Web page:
Author Topic: O-Methylnordehydrobufotenine is hallucinogenic?  (Read 1114 times)

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O-Methylnordehydrobufotenine is hallucinogenic?
« on: March 17, 2004, 10:35:00 AM »
This old paper claims a hallucinogenic effect from a ring fused derivative of 5-MeO-DMT (the ethylamine side is fused at the indolic position 4 trough N). It seams quite unlikely to that such compounds would be “tryptaminic”. Maybe the results of the behavioral effects on mice were misinterpreted. Anyway, I posted it in case somebee wants to comment on it:

The Synthesis of O-Methylnordehydrobufotenine, a New Psychoactive Indole.
Fred G. H. Lee, John W. Daly, and Albert A. Manian
J. Med. Chem. 12 (1969) 321-322.

Excerpts: Because of the high CNS activity shown by N,N-dimethyl-5-methoxy-tryptamine, the synthesis of the structurally related tricyclic indole, O-methylnordehydrobufotenine (6-methoxy-5-methyl-l,3,4,5-tetrahydropyrrolo [4,3,2-d,e]-quinoline), was undertaken.

In this test, the O-methylnordehydrobufotenine (He) is approximately twice as active as mescaline (ED50 = 71.0 umoles/kg), but is much less active than its open-chain analog,  N,N-dimethyl-5-methoxytryptamine, which from published data can be estimated to be much more than 30 times as active a hallucinogen as mescaline. When injected subcutaneously into NIH general purpose white mice, O-methylnordehydrobufotenine at 20 mg/kg causes only slight overt changes (reduction in spontaneous activity) while N,N-dimethyl-5-methoxy-tryptamine at 10 mg/kg causes profound effects. At this dosage the mice lose the ability to move normally and engage in locomotor activity with legs extended laterally.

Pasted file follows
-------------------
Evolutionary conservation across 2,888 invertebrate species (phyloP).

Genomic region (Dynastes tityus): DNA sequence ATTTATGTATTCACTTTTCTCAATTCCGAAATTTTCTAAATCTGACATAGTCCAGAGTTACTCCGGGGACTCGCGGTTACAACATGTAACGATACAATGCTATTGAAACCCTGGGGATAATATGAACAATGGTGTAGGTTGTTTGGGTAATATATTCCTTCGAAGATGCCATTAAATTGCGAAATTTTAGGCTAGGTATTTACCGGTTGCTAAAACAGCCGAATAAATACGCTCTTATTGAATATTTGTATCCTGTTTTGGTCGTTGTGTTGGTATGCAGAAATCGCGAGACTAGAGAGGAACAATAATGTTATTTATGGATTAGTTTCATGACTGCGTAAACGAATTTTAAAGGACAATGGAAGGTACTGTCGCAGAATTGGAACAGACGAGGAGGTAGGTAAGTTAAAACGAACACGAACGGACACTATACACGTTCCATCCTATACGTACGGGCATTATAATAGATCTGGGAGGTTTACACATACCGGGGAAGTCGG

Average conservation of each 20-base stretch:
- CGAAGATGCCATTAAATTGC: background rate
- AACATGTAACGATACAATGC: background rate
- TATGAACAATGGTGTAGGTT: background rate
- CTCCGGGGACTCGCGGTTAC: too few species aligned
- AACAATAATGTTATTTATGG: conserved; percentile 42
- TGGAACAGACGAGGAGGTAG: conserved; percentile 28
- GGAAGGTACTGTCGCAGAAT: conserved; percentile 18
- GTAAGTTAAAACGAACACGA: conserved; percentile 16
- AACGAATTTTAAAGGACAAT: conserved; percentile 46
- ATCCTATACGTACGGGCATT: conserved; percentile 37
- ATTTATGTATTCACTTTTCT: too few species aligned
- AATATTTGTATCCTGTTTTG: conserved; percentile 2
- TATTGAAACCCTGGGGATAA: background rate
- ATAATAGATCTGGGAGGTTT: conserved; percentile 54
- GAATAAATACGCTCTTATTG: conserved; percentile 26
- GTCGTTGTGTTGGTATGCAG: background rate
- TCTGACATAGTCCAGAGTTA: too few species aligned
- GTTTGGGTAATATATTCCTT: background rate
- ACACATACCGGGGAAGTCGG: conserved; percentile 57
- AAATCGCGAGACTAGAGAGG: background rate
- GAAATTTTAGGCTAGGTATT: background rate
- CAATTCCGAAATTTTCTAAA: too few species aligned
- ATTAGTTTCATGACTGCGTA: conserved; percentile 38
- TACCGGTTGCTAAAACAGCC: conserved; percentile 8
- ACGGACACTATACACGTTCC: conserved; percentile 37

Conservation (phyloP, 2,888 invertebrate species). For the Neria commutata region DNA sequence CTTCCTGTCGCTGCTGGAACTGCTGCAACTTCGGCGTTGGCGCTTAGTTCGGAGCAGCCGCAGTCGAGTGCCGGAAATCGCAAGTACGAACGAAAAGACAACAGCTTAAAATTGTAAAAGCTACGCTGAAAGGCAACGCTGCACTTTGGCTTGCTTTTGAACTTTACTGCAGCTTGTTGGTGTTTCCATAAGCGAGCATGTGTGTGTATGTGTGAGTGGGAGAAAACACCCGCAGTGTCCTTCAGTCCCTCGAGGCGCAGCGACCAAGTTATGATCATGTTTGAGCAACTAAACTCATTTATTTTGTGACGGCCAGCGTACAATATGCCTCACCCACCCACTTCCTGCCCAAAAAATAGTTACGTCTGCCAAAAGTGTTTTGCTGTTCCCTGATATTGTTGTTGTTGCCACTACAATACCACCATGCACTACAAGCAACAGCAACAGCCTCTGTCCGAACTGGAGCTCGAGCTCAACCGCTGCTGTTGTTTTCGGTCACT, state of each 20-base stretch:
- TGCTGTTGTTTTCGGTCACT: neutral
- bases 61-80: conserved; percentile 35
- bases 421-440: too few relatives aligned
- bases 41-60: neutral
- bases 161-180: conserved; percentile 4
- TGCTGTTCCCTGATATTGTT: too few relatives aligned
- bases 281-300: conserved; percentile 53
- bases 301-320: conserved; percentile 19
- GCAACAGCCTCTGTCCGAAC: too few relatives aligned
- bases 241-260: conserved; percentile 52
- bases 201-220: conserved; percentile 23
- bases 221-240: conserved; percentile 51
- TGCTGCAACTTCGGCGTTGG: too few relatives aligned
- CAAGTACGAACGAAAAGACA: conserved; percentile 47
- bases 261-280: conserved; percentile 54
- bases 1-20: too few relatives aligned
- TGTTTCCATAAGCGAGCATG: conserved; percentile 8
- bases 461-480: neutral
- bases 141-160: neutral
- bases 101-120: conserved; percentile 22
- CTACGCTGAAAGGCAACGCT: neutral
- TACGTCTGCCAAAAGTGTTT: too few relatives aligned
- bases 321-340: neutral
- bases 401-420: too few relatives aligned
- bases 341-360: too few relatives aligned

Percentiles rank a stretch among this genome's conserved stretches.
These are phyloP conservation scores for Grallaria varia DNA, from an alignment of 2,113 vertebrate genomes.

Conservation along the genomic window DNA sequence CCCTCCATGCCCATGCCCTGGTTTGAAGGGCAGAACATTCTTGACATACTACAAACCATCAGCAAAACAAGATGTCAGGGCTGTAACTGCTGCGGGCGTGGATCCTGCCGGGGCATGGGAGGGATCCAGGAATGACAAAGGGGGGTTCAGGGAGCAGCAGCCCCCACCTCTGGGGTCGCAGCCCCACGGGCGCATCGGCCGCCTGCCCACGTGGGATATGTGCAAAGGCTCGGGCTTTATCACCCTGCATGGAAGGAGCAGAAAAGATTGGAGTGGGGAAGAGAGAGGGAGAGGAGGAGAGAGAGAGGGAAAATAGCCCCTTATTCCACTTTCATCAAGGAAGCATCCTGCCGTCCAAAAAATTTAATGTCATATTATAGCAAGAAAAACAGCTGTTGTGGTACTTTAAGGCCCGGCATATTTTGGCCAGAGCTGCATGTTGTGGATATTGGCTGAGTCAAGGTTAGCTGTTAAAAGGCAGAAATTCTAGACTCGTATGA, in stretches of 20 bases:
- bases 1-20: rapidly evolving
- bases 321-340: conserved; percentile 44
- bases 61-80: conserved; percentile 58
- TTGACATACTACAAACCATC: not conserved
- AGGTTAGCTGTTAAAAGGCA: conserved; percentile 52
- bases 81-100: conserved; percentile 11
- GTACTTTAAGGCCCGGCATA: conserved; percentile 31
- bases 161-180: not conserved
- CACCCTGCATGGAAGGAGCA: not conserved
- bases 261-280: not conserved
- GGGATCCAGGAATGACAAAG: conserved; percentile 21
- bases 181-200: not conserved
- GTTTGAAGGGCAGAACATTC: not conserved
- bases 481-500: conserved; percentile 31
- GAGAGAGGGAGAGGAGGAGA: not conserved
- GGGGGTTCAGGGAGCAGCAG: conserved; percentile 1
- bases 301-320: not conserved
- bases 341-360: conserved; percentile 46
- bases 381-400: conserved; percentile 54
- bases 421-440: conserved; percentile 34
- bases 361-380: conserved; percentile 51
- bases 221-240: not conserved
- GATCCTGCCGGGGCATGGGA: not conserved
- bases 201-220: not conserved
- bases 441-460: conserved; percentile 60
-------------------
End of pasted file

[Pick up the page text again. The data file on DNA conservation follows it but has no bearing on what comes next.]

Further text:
Shulgin says this about O-Methylnordehydrobufotenine: »This is a rearrangement product of dehydrobuftenine, which may be a natural product or it may be an artifact of analysis.«

And also seamingly cites the results of the above paper when he says: »A fascinating cyclization product of this "nor-compound" is a cyclic dehydrogenation product where there is a direct coupling of the tryptamine nitrogen to the 4-position of the indole ring. This tricyclic material, O-methylnordehydrobufotenine, proved to be of comparable activity to DMT in rat studies, but has not apparently been studied in man.«


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Something similar
« Reply #1 on: May 09, 2004, 10:12:00 AM »
I was just looking thru some old note I made when at university, and I came accross something that reminded me of this post.
The compound (structure below) was stated to be active as an hallucinogen (sorry no refs, and no other data about it).
The only reason I made a note of it is because, at the time, I thought it had a strange structure for a psychedelic. I now see it is like a cyclicised alphamethyltryptamine. Will post if I find any more info in my notes.


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Not to mention bearing a very suspicious ...
« Reply #2 on: May 12, 2004, 07:54:00 AM »
Not to mention bearing a very suspicious resemblance to LSD...